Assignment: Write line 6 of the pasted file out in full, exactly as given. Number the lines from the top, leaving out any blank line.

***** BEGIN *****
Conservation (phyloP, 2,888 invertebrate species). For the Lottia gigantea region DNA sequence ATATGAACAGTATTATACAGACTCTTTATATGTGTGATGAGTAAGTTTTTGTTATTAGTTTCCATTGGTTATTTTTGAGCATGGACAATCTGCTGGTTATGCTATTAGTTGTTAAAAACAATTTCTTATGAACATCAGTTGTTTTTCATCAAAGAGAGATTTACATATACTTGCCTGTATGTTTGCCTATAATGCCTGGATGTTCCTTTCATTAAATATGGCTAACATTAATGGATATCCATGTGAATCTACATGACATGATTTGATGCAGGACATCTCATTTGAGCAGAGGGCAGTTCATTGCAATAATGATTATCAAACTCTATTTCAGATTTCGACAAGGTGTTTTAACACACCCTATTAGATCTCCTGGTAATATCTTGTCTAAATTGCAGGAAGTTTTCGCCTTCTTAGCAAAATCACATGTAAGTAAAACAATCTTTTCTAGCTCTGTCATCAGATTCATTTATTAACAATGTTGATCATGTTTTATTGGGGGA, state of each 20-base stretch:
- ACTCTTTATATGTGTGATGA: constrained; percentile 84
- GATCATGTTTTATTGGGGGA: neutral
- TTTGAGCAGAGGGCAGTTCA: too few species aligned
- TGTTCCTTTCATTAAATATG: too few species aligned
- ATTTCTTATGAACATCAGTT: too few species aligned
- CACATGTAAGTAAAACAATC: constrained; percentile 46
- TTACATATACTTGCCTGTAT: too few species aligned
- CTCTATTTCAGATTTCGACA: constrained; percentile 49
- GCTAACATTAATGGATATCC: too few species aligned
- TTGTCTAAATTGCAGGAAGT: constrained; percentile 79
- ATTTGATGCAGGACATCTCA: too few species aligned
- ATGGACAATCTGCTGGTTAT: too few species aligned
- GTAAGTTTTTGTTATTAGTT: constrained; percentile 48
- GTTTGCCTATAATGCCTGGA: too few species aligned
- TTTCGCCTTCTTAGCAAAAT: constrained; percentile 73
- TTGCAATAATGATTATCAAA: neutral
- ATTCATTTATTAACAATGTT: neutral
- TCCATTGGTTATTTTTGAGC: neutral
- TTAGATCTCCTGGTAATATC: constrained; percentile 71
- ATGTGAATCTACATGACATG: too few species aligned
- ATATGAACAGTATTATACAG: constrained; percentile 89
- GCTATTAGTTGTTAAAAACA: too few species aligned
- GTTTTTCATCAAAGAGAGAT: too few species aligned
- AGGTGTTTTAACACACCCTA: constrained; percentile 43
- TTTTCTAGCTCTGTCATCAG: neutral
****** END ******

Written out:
- ATTTCTTATGAACATCAGTT: too few species aligned